PSP Association
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Where do I go to get support?

Hi I am new to this forum and I have been reading this afternoon bits and pieces and found it quite useful.

I am the carer for my partner who has had parkinson/psp for 14 years. Initially he was diagnosed as PSP then after 5 years it went to Advanced Parkinsons (though was told recently there is no such thing) then late last year it went back to PSP/Parkinsons. So feel really confused as I never know which umbrella I come under. Can I go to a Parkinsons nurse even with the PSP diagnosis.

Also I hate to admit I do not know what a keyworker is never heard of the term before, could someone kindly explain.

What do you do re a Lasting Power of Attorney if as I fear it is already too late as he struggles to sign his name in a box on a form any comments or advice much appreciated.

Thanks in advance

5 Replies

Welcome to this site. There is more expertise here than any where else.

Are you in the UK ?

We have seen a Parkinsons nurse regularly since being diagnosed. I didn't find it very useful though. But it is another advocate if needed.

You can fill in P/O/A if he can just make a mark. We did.

love, Jean


Welcome Catemac!

This site is wonderful - there is so much understanding of everything you're going through (and about to go through). However, I don't know the phrase "key worker" sorry. Maybe it's a UK term? (I'm in Canada).

Like Jean above, I've found our lawyers, bankers et al have been good with an unrecognizable signature, provided the patient's mind is clear enough to indicate understanding of what is going on and being communicated.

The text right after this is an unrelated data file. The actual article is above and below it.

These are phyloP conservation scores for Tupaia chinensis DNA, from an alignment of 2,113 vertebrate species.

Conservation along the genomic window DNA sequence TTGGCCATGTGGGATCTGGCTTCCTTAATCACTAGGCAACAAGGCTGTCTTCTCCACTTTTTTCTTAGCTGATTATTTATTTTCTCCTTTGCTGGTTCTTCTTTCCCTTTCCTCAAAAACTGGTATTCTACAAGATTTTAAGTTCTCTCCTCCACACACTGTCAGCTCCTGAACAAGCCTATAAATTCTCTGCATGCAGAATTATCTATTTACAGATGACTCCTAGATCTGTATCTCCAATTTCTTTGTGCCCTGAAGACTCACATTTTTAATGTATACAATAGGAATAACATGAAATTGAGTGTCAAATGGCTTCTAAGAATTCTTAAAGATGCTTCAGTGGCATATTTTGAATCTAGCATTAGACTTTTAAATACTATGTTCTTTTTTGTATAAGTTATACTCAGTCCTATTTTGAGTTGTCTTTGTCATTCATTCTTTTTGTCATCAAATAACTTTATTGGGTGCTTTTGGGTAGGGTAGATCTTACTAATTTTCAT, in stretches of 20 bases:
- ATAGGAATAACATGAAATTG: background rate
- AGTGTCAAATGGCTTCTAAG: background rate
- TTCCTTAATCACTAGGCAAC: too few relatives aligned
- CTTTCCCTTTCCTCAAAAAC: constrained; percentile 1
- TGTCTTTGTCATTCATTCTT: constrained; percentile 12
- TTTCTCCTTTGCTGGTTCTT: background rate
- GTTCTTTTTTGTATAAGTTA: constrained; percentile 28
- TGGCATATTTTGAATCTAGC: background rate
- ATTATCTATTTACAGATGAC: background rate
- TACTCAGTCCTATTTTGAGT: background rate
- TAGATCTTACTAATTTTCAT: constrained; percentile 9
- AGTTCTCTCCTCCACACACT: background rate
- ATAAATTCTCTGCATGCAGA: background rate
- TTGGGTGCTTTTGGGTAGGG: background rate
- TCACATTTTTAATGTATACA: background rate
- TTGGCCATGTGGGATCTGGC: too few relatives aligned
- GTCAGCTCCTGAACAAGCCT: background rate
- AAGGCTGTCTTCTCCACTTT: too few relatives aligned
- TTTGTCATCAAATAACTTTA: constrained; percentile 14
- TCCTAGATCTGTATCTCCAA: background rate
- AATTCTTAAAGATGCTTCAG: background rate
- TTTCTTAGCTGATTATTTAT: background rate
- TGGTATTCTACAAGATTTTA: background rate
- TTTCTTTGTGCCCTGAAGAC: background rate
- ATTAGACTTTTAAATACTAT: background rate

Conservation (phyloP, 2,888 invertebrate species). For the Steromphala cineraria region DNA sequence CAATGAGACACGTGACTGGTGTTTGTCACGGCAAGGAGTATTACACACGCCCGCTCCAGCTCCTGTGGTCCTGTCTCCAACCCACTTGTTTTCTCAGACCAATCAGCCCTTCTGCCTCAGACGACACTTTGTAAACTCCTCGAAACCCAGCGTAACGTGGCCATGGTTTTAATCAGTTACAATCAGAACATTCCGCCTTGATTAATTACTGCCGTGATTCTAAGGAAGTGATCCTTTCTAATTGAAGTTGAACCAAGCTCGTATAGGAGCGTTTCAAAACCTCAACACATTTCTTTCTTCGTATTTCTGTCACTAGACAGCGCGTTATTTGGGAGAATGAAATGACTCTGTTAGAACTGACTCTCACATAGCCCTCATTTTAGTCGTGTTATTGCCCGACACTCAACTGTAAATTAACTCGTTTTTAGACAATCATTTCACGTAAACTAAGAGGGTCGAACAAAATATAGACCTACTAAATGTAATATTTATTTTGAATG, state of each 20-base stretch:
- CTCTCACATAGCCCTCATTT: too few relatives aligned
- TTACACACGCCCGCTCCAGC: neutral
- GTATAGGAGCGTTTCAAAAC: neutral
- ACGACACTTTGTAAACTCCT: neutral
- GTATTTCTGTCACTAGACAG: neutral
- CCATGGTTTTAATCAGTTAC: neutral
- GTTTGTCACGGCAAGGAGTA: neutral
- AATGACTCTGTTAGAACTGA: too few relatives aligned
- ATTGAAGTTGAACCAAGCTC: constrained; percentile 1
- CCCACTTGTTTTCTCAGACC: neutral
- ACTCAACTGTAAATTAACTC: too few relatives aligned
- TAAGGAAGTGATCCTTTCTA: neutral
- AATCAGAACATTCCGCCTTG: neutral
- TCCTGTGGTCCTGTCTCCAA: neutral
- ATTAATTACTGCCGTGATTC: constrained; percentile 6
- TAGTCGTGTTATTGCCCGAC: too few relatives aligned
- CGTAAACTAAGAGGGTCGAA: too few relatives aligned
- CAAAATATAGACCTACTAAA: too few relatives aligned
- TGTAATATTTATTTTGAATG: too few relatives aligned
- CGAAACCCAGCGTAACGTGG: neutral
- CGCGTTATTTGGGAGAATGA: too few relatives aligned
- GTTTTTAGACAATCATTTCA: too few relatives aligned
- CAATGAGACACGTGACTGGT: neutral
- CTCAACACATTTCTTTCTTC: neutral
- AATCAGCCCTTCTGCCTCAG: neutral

Good luck with things and keep in touch :-)

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Hello there, we also had a visit or two from the Parkinsons nurse but found salt team, district nurses, neurologist & GP much more helpful.Get them all on board. I took every bit of help i could when i cared for my dad. My daughter had a "keyworker' at nursery which was her main carer/teacher so I imagine it's the main person of contact for you, through your healthcare network??

With the power of attorney we did it online at a fraction of the cost. So easy & you literally save hundreds of pounds, (that solicitors charge) for what took me 15 minutes to fill out.

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Our Parkinsons nurse in Eastbourne definitely covers PSP and CBD patients. I have found her really helpful - advising on medication for sleep and anxiety, getting appointment at the local hospice, getting appointment with neuro-physiotherapist. So I would definitely recommend being put in touch with your local one.



I don't have any answers for the bouncing around diagnosis but with the PoA it should be fine as long as the name is somewhat readable and signed in presence of a Notary/Attorney. Hopefully communication isn't too bad.

I'd work on the PoA since once consent can't be determined it will have to go before a judge, that will take time you may not have.



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